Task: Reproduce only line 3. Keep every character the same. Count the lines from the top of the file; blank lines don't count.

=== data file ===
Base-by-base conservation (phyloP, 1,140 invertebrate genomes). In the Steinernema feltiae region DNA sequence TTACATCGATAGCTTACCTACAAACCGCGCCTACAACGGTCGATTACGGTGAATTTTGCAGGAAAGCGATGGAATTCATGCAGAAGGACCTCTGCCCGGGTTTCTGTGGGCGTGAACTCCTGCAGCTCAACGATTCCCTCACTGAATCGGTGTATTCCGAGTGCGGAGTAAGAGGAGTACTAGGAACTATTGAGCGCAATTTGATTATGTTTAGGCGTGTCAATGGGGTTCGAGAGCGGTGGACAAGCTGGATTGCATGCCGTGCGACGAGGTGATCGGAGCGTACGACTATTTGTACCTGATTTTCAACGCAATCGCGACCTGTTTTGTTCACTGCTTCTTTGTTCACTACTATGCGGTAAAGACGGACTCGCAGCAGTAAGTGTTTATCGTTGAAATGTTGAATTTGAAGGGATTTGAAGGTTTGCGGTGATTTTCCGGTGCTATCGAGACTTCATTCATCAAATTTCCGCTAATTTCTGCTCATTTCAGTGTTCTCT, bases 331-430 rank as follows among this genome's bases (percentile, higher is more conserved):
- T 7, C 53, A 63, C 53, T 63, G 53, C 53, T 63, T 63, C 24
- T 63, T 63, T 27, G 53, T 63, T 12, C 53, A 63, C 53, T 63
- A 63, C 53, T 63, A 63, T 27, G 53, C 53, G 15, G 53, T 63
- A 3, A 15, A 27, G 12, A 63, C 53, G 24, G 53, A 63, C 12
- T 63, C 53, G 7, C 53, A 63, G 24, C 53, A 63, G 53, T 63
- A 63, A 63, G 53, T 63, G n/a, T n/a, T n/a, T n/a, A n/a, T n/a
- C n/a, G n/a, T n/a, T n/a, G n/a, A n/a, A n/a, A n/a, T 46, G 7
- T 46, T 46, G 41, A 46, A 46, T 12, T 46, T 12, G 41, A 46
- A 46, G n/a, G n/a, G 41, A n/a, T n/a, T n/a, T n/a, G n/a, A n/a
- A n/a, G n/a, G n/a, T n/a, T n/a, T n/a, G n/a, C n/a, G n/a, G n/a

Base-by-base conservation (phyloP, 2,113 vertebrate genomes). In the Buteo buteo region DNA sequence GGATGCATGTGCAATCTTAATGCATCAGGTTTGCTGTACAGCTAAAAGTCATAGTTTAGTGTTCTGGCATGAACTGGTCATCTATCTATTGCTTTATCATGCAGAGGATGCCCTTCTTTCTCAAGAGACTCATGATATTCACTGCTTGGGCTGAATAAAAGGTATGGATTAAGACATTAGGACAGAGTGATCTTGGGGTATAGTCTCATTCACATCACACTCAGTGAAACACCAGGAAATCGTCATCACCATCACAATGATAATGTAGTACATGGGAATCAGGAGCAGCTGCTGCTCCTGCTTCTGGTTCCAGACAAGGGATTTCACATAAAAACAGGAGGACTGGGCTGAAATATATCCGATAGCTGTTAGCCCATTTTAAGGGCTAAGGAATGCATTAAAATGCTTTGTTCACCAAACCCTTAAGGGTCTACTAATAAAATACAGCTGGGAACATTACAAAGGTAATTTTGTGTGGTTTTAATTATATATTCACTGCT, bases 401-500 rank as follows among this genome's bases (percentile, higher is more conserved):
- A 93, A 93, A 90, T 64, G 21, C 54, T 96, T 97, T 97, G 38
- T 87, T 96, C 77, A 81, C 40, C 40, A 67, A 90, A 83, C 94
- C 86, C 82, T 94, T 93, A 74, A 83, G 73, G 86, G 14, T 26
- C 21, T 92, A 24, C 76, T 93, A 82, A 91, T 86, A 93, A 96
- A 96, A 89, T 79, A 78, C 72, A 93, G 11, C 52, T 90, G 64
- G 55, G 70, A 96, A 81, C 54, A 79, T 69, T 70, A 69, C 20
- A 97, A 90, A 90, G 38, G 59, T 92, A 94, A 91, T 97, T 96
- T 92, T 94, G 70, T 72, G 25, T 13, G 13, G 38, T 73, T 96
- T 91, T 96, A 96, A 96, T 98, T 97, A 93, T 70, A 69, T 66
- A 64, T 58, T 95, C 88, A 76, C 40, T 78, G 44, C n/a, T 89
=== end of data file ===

- T 63, T 63, T 27, G 53, T 63, T 12, C 53, A 63, C 53, T 63